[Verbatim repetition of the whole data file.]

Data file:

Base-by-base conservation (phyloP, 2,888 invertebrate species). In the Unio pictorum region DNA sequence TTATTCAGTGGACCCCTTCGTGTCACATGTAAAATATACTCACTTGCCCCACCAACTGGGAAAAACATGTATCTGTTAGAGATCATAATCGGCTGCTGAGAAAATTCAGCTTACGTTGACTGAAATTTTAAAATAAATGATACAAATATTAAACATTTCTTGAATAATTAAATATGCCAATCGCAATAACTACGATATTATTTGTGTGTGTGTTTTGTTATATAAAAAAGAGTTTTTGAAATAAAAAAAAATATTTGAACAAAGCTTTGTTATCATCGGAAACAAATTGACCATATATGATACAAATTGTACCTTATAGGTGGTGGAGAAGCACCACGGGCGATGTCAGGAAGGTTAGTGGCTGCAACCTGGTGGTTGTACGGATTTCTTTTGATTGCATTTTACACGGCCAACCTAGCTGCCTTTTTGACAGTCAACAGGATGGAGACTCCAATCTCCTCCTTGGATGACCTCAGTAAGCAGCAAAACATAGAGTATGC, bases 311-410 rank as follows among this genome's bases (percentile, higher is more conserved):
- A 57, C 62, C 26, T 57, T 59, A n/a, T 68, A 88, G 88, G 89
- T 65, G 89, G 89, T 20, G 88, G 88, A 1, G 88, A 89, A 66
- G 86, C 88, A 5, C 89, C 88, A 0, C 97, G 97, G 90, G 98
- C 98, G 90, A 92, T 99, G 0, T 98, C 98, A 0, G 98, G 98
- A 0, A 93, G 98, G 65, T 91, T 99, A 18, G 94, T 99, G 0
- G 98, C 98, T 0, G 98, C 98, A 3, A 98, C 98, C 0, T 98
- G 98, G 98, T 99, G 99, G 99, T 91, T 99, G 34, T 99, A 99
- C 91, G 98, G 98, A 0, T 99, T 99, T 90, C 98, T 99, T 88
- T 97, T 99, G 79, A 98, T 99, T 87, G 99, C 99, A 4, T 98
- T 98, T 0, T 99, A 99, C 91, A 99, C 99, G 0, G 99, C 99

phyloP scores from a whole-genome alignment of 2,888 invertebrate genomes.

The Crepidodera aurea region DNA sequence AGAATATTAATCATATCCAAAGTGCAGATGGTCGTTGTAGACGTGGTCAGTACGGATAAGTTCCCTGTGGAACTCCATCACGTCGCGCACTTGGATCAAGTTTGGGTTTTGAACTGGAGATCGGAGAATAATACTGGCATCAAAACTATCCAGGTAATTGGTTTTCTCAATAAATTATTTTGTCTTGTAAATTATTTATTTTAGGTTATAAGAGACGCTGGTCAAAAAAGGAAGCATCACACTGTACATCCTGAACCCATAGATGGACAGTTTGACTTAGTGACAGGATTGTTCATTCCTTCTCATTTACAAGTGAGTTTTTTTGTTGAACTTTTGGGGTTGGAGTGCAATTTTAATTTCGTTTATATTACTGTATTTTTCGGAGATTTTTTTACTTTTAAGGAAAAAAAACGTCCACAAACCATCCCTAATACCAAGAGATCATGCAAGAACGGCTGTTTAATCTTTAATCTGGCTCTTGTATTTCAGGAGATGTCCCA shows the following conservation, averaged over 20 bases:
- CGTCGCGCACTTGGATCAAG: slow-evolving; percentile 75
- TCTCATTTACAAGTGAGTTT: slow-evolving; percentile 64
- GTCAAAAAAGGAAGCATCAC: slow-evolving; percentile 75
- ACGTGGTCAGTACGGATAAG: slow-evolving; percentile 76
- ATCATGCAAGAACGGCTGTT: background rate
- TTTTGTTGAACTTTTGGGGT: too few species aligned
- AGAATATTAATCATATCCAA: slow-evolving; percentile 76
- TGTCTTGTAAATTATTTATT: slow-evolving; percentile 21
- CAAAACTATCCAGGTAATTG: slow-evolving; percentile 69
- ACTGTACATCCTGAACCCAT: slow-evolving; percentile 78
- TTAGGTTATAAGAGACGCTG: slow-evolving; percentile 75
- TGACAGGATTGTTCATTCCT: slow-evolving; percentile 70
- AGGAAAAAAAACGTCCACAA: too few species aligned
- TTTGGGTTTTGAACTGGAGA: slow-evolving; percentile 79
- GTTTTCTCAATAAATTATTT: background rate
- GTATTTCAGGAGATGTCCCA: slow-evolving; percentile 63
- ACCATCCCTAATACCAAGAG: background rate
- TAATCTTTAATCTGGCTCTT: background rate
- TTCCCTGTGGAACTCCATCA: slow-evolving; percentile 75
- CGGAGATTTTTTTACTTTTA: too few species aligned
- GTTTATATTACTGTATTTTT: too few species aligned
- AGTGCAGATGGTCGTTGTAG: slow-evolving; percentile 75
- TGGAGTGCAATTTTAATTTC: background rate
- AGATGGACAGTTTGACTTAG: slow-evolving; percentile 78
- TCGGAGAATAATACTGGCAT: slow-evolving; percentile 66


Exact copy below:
Base-by-base conservation (phyloP, 2,888 invertebrate species). In the Unio pictorum region DNA sequence TTATTCAGTGGACCCCTTCGTGTCACATGTAAAATATACTCACTTGCCCCACCAACTGGGAAAAACATGTATCTGTTAGAGATCATAATCGGCTGCTGAGAAAATTCAGCTTACGTTGACTGAAATTTTAAAATAAATGATACAAATATTAAACATTTCTTGAATAATTAAATATGCCAATCGCAATAACTACGATATTATTTGTGTGTGTGTTTTGTTATATAAAAAAGAGTTTTTGAAATAAAAAAAAATATTTGAACAAAGCTTTGTTATCATCGGAAACAAATTGACCATATATGATACAAATTGTACCTTATAGGTGGTGGAGAAGCACCACGGGCGATGTCAGGAAGGTTAGTGGCTGCAACCTGGTGGTTGTACGGATTTCTTTTGATTGCATTTTACACGGCCAACCTAGCTGCCTTTTTGACAGTCAACAGGATGGAGACTCCAATCTCCTCCTTGGATGACCTCAGTAAGCAGCAAAACATAGAGTATGC, bases 311-410 rank as follows among this genome's bases (percentile, higher is more conserved):
- A 57, C 62, C 26, T 57, T 59, A n/a, T 68, A 88, G 88, G 89
- T 65, G 89, G 89, T 20, G 88, G 88, A 1, G 88, A 89, A 66
- G 86, C 88, A 5, C 89, C 88, A 0, C 97, G 97, G 90, G 98
- C 98, G 90, A 92, T 99, G 0, T 98, C 98, A 0, G 98, G 98
- A 0, A 93, G 98, G 65, T 91, T 99, A 18, G 94, T 99, G 0
- G 98, C 98, T 0, G 98, C 98, A 3, A 98, C 98, C 0, T 98
- G 98, G 98, T 99, G 99, G 99, T 91, T 99, G 34, T 99, A 99
- C 91, G 98, G 98, A 0, T 99, T 99, T 90, C 98, T 99, T 88
- T 97, T 99, G 79, A 98, T 99, T 87, G 99, C 99, A 4, T 98
- T 98, T 0, T 99, A 99, C 91, A 99, C 99, G 0, G 99, C 99

phyloP scores from a whole-genome alignment of 2,888 invertebrate genomes.

The Crepidodera aurea region DNA sequence AGAATATTAATCATATCCAAAGTGCAGATGGTCGTTGTAGACGTGGTCAGTACGGATAAGTTCCCTGTGGAACTCCATCACGTCGCGCACTTGGATCAAGTTTGGGTTTTGAACTGGAGATCGGAGAATAATACTGGCATCAAAACTATCCAGGTAATTGGTTTTCTCAATAAATTATTTTGTCTTGTAAATTATTTATTTTAGGTTATAAGAGACGCTGGTCAAAAAAGGAAGCATCACACTGTACATCCTGAACCCATAGATGGACAGTTTGACTTAGTGACAGGATTGTTCATTCCTTCTCATTTACAAGTGAGTTTTTTTGTTGAACTTTTGGGGTTGGAGTGCAATTTTAATTTCGTTTATATTACTGTATTTTTCGGAGATTTTTTTACTTTTAAGGAAAAAAAACGTCCACAAACCATCCCTAATACCAAGAGATCATGCAAGAACGGCTGTTTAATCTTTAATCTGGCTCTTGTATTTCAGGAGATGTCCCA shows the following conservation, averaged over 20 bases:
- CGTCGCGCACTTGGATCAAG: slow-evolving; percentile 75
- TCTCATTTACAAGTGAGTTT: slow-evolving; percentile 64
- GTCAAAAAAGGAAGCATCAC: slow-evolving; percentile 75
- ACGTGGTCAGTACGGATAAG: slow-evolving; percentile 76
- ATCATGCAAGAACGGCTGTT: background rate
- TTTTGTTGAACTTTTGGGGT: too few species aligned
- AGAATATTAATCATATCCAA: slow-evolving; percentile 76
- TGTCTTGTAAATTATTTATT: slow-evolving; percentile 21
- CAAAACTATCCAGGTAATTG: slow-evolving; percentile 69
- ACTGTACATCCTGAACCCAT: slow-evolving; percentile 78
- TTAGGTTATAAGAGACGCTG: slow-evolving; percentile 75
- TGACAGGATTGTTCATTCCT: slow-evolving; percentile 70
- AGGAAAAAAAACGTCCACAA: too few species aligned
- TTTGGGTTTTGAACTGGAGA: slow-evolving; percentile 79
- GTTTTCTCAATAAATTATTT: background rate
- GTATTTCAGGAGATGTCCCA: slow-evolving; percentile 63
- ACCATCCCTAATACCAAGAG: background rate
- TAATCTTTAATCTGGCTCTT: background rate
- TTCCCTGTGGAACTCCATCA: slow-evolving; percentile 75
- CGGAGATTTTTTTACTTTTA: too few species aligned
- GTTTATATTACTGTATTTTT: too few species aligned
- AGTGCAGATGGTCGTTGTAG: slow-evolving; percentile 75
- TGGAGTGCAATTTTAATTTC: background rate
- AGATGGACAGTTTGACTTAG: slow-evolving; percentile 78
- TCGGAGAATAATACTGGCAT: slow-evolving; percentile 66